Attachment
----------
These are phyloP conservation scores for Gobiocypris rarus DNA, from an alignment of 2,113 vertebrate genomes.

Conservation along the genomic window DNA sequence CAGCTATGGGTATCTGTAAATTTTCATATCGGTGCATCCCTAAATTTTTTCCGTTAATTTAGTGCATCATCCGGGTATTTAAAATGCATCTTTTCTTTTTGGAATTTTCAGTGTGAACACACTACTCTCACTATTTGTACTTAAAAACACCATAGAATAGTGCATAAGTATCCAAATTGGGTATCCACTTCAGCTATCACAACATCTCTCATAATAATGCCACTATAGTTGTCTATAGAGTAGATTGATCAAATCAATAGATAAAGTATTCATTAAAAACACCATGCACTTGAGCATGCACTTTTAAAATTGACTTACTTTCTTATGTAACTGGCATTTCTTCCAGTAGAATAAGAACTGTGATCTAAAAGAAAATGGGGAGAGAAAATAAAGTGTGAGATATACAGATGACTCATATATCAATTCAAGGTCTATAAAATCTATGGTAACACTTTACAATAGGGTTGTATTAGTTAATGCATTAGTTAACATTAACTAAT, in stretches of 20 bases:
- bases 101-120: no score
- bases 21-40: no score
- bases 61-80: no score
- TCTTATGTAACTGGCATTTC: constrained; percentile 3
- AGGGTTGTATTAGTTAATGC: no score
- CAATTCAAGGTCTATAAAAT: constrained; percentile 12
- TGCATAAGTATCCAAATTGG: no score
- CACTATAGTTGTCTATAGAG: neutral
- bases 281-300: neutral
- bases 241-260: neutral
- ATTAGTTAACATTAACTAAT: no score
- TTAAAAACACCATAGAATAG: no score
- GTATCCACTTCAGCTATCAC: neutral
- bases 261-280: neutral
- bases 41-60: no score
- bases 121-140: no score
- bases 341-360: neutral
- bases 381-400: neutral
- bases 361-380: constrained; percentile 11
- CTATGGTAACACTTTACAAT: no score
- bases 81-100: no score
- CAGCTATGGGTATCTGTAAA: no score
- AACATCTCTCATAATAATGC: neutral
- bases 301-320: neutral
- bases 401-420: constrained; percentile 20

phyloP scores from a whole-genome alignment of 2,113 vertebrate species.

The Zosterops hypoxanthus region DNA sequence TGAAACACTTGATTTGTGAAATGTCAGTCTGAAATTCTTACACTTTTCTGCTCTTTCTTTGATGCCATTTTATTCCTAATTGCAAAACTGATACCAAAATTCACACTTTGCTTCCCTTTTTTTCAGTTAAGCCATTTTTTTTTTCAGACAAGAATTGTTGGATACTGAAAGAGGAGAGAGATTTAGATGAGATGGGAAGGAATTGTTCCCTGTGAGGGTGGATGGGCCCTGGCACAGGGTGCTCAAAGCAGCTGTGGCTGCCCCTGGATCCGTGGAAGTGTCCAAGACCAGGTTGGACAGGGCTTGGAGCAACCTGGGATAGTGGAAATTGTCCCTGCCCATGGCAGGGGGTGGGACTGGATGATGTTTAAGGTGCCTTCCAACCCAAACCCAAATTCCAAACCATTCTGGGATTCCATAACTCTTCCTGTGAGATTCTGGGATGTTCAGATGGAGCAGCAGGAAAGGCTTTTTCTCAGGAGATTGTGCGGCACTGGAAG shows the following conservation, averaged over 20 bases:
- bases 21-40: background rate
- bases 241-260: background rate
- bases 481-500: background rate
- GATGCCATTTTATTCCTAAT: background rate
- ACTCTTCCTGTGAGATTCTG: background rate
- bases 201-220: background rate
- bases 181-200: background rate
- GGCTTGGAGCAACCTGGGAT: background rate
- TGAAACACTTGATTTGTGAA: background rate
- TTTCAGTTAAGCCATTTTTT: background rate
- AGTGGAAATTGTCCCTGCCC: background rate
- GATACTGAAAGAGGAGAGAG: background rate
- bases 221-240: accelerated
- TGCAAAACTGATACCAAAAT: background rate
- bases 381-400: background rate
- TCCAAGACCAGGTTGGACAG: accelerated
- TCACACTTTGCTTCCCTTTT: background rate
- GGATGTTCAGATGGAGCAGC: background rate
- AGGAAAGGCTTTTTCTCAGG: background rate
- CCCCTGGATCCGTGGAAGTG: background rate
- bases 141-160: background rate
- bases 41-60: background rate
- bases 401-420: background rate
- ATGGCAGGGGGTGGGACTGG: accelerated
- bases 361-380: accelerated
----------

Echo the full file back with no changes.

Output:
These are phyloP conservation scores for Gobiocypris rarus DNA, from an alignment of 2,113 vertebrate genomes.

Conservation along the genomic window DNA sequence CAGCTATGGGTATCTGTAAATTTTCATATCGGTGCATCCCTAAATTTTTTCCGTTAATTTAGTGCATCATCCGGGTATTTAAAATGCATCTTTTCTTTTTGGAATTTTCAGTGTGAACACACTACTCTCACTATTTGTACTTAAAAACACCATAGAATAGTGCATAAGTATCCAAATTGGGTATCCACTTCAGCTATCACAACATCTCTCATAATAATGCCACTATAGTTGTCTATAGAGTAGATTGATCAAATCAATAGATAAAGTATTCATTAAAAACACCATGCACTTGAGCATGCACTTTTAAAATTGACTTACTTTCTTATGTAACTGGCATTTCTTCCAGTAGAATAAGAACTGTGATCTAAAAGAAAATGGGGAGAGAAAATAAAGTGTGAGATATACAGATGACTCATATATCAATTCAAGGTCTATAAAATCTATGGTAACACTTTACAATAGGGTTGTATTAGTTAATGCATTAGTTAACATTAACTAAT, in stretches of 20 bases:
- bases 101-120: no score
- bases 21-40: no score
- bases 61-80: no score
- TCTTATGTAACTGGCATTTC: constrained; percentile 3
- AGGGTTGTATTAGTTAATGC: no score
- CAATTCAAGGTCTATAAAAT: constrained; percentile 12
- TGCATAAGTATCCAAATTGG: no score
- CACTATAGTTGTCTATAGAG: neutral
- bases 281-300: neutral
- bases 241-260: neutral
- ATTAGTTAACATTAACTAAT: no score
- TTAAAAACACCATAGAATAG: no score
- GTATCCACTTCAGCTATCAC: neutral
- bases 261-280: neutral
- bases 41-60: no score
- bases 121-140: no score
- bases 341-360: neutral
- bases 381-400: neutral
- bases 361-380: constrained; percentile 11
- CTATGGTAACACTTTACAAT: no score
- bases 81-100: no score
- CAGCTATGGGTATCTGTAAA: no score
- AACATCTCTCATAATAATGC: neutral
- bases 301-320: neutral
- bases 401-420: constrained; percentile 20

phyloP scores from a whole-genome alignment of 2,113 vertebrate species.

The Zosterops hypoxanthus region DNA sequence TGAAACACTTGATTTGTGAAATGTCAGTCTGAAATTCTTACACTTTTCTGCTCTTTCTTTGATGCCATTTTATTCCTAATTGCAAAACTGATACCAAAATTCACACTTTGCTTCCCTTTTTTTCAGTTAAGCCATTTTTTTTTTCAGACAAGAATTGTTGGATACTGAAAGAGGAGAGAGATTTAGATGAGATGGGAAGGAATTGTTCCCTGTGAGGGTGGATGGGCCCTGGCACAGGGTGCTCAAAGCAGCTGTGGCTGCCCCTGGATCCGTGGAAGTGTCCAAGACCAGGTTGGACAGGGCTTGGAGCAACCTGGGATAGTGGAAATTGTCCCTGCCCATGGCAGGGGGTGGGACTGGATGATGTTTAAGGTGCCTTCCAACCCAAACCCAAATTCCAAACCATTCTGGGATTCCATAACTCTTCCTGTGAGATTCTGGGATGTTCAGATGGAGCAGCAGGAAAGGCTTTTTCTCAGGAGATTGTGCGGCACTGGAAG shows the following conservation, averaged over 20 bases:
- bases 21-40: background rate
- bases 241-260: background rate
- bases 481-500: background rate
- GATGCCATTTTATTCCTAAT: background rate
- ACTCTTCCTGTGAGATTCTG: background rate
- bases 201-220: background rate
- bases 181-200: background rate
- GGCTTGGAGCAACCTGGGAT: background rate
- TGAAACACTTGATTTGTGAA: background rate
- TTTCAGTTAAGCCATTTTTT: background rate
- AGTGGAAATTGTCCCTGCCC: background rate
- GATACTGAAAGAGGAGAGAG: background rate
- bases 221-240: accelerated
- TGCAAAACTGATACCAAAAT: background rate
- bases 381-400: background rate
- TCCAAGACCAGGTTGGACAG: accelerated
- TCACACTTTGCTTCCCTTTT: background rate
- GGATGTTCAGATGGAGCAGC: background rate
- AGGAAAGGCTTTTTCTCAGG: background rate
- CCCCTGGATCCGTGGAAGTG: background rate
- bases 141-160: background rate
- bases 41-60: background rate
- bases 401-420: background rate
- ATGGCAGGGGGTGGGACTGG: accelerated
- bases 361-380: accelerated